The Artist
Starring: Jean Dejuardin
Directed by: Michael Hazanivicus

3 1/2 out of 5 stars

Myles Herod
Entertainment Editor

On the surface, The Artist is a familiar story. Love, loss, redemption – you get the idea. Its trait of distinction, mind you, is that it dares with two cinematic no-no’s in the face of anxious modernity: silence, and black and white.

This year’s Best Picture winner is a nostalgic ode to Hollywood’s dawn, where acting came from the body and the screen gushed with monochromatic silver and shade.

No film comes easy, and it is this painstakingly constructed risk that gives The Artist its elegance and purpose.

Unusually, the inter-titles (vital of the pre-sound era it mimics) are scarce, leaving the film’s director to conduct solely between musical cues and two sparkling performances.

Hollywood, 1927. Tinseltown’s golden boy, George Valentin (Jean Dejuardin, in his Oscar-winning role) is impervious to failure. Adored by the masses, his swashbuckling stature comes as no fashionable fluke – he dances, he emotes and he seduces, too.

Paired with a capering canine, both man and dog conquer the industry, appeasing public appearances with comedic jest while subsequently obstructing their co-star’s kudos.

Nevertheless, his star burns bright. Looking closely, one will see that Jean Dujardin’s face is etched with ‘classic’ features – undoubtedly the film’s secret weapon.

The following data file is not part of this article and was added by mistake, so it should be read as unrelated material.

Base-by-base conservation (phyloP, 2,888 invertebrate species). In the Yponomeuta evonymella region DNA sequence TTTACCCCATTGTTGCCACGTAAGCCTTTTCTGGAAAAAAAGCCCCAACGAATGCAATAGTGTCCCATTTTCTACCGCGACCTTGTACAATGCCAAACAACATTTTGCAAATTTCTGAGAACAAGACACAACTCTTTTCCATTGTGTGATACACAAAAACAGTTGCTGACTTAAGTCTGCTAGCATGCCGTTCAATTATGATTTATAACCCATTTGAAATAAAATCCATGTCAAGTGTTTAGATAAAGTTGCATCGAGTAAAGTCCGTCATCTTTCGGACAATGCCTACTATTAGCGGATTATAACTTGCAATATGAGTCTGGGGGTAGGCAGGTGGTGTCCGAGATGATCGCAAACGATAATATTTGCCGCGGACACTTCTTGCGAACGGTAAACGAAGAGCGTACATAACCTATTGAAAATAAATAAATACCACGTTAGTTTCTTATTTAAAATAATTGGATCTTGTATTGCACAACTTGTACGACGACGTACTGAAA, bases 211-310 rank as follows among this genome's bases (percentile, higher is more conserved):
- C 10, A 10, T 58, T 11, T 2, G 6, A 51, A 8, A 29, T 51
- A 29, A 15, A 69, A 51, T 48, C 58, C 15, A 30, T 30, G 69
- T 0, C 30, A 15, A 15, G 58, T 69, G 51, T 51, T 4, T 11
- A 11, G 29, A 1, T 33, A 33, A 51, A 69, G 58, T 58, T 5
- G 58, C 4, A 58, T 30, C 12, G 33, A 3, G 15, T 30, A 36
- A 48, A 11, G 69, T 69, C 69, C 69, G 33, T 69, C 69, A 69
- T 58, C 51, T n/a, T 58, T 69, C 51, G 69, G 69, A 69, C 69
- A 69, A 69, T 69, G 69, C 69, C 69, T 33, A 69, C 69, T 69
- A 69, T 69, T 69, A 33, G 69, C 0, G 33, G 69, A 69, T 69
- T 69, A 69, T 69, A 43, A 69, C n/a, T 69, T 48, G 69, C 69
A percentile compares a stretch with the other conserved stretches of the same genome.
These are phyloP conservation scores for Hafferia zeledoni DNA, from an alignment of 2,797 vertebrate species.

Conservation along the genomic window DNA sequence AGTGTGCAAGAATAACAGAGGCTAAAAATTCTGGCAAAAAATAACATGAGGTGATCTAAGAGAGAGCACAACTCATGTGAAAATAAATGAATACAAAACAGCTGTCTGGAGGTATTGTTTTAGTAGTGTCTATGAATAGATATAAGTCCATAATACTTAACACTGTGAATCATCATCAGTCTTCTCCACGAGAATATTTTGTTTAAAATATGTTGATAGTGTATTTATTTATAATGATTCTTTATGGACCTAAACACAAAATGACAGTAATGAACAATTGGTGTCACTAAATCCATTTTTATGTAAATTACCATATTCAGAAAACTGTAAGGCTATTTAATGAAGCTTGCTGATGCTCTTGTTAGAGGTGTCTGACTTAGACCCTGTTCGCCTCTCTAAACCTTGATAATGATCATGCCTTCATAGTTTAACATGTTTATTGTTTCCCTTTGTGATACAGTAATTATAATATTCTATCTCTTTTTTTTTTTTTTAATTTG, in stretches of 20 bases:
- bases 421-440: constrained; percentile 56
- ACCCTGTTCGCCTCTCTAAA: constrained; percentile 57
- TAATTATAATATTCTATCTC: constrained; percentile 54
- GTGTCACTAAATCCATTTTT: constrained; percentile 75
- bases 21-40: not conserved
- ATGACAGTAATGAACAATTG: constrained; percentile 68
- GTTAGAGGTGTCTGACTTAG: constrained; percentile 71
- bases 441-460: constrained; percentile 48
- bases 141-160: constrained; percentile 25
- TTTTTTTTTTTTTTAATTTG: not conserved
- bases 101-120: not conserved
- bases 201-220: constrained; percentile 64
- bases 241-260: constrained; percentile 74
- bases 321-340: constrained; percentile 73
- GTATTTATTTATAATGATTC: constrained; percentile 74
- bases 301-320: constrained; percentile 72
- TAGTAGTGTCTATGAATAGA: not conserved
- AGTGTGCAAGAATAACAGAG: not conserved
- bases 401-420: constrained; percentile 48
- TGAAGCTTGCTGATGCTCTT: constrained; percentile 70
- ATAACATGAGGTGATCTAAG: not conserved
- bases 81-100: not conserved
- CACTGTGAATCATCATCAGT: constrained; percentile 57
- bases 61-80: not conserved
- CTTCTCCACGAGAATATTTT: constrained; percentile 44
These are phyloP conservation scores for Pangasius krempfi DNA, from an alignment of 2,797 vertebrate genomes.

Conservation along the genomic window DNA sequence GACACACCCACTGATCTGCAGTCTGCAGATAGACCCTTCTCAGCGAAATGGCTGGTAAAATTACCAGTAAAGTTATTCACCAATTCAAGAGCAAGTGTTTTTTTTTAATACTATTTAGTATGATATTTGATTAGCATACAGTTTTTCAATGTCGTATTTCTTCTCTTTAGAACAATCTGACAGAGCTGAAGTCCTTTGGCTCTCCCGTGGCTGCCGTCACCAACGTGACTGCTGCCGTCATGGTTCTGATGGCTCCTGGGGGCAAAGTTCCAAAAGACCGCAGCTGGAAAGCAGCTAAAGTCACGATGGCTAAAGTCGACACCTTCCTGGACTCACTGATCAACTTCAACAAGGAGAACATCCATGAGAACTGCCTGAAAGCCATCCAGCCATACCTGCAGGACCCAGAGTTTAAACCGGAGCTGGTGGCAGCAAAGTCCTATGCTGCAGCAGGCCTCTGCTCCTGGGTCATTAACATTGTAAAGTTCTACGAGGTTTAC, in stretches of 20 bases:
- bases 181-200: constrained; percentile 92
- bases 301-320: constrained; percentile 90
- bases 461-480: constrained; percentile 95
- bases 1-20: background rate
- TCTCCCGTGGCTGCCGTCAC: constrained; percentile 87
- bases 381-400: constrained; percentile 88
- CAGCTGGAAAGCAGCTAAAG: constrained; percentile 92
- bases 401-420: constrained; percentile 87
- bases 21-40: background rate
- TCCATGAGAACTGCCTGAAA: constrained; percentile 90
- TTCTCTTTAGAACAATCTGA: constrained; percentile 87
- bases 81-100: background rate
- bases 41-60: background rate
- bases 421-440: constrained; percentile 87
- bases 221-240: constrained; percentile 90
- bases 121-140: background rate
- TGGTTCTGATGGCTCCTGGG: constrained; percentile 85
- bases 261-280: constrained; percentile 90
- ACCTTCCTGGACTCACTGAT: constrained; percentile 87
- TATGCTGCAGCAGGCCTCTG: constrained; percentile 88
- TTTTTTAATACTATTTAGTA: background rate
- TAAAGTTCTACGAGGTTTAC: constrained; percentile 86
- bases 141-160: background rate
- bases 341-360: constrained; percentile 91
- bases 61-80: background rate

A finely drawn mustache akin to one Douglas Fairbanks (on which the portrayal is loosely based), a dapper smile and certain machismo to boot, the film absorbs his radiance and projects it to screen, making the silent, black and white film work for a 2012 world.

One day, amidst the rallying onlookers of his latest première, a spontaneous ‘meet cute’ ensues. Surrounded by  the surging press and crackling cameras, fate places casual fan Peppy Miller (Berenice Bejo) alongside George, who instantaneously ceases the magic moment to prop his swaggering ego.

Sensation transpires as the tabloids scream, ‘Who is George’s new girl?!’ Sensing a good thing, he and producer Al Zimmer (John Goodman) agree to include Peppy in their next picture.

Attraction blossoms, and the married Valentin soon adopts the role of mentor to the rising starlet, taking her under his wing.

Inevitably, as The Artist reaches 1929, the advent of ‘talkies’ erupt on Hollywood’s lawn, in turn threatening Valentin’s career while propelling Peppy’s.

Persuasion does little to convince him that sound is the future. Self-absorption finds George foolishly financing a silent ‘last hurrah’ as director and star, unknowingly setting himself up for an inescapable fall from fortune and fame, ultimately alienated by his own talkie-phobia.

The film’s look is tightly gelled and charming – much like George’s debonair dress, or its deco decor.

No doubt The Artist is a beautiful looking picture. Trudging deeper, it is also cleverly crafted, sonically challenging our perceptions when real sounds are used for dramatic effect.

Above all else, The Artist is a silent movie. Commend director Michael Hazanivicius for not having compromised, where the word ‘homage’ could have easily come ascribed.

Instead, it is an engaging love triangle between Hollywood and two people who meet within its pivotal years, one representing the old guard (Barrymore, Fairbanks, etc.), the other the future of cinema (Hepburn, Davis).

I liked The Artist because it worked. Indeed it delivers in the face of detractors, with the absence of colour and sound as endearing as the three words that started it all: lights, camera, action!


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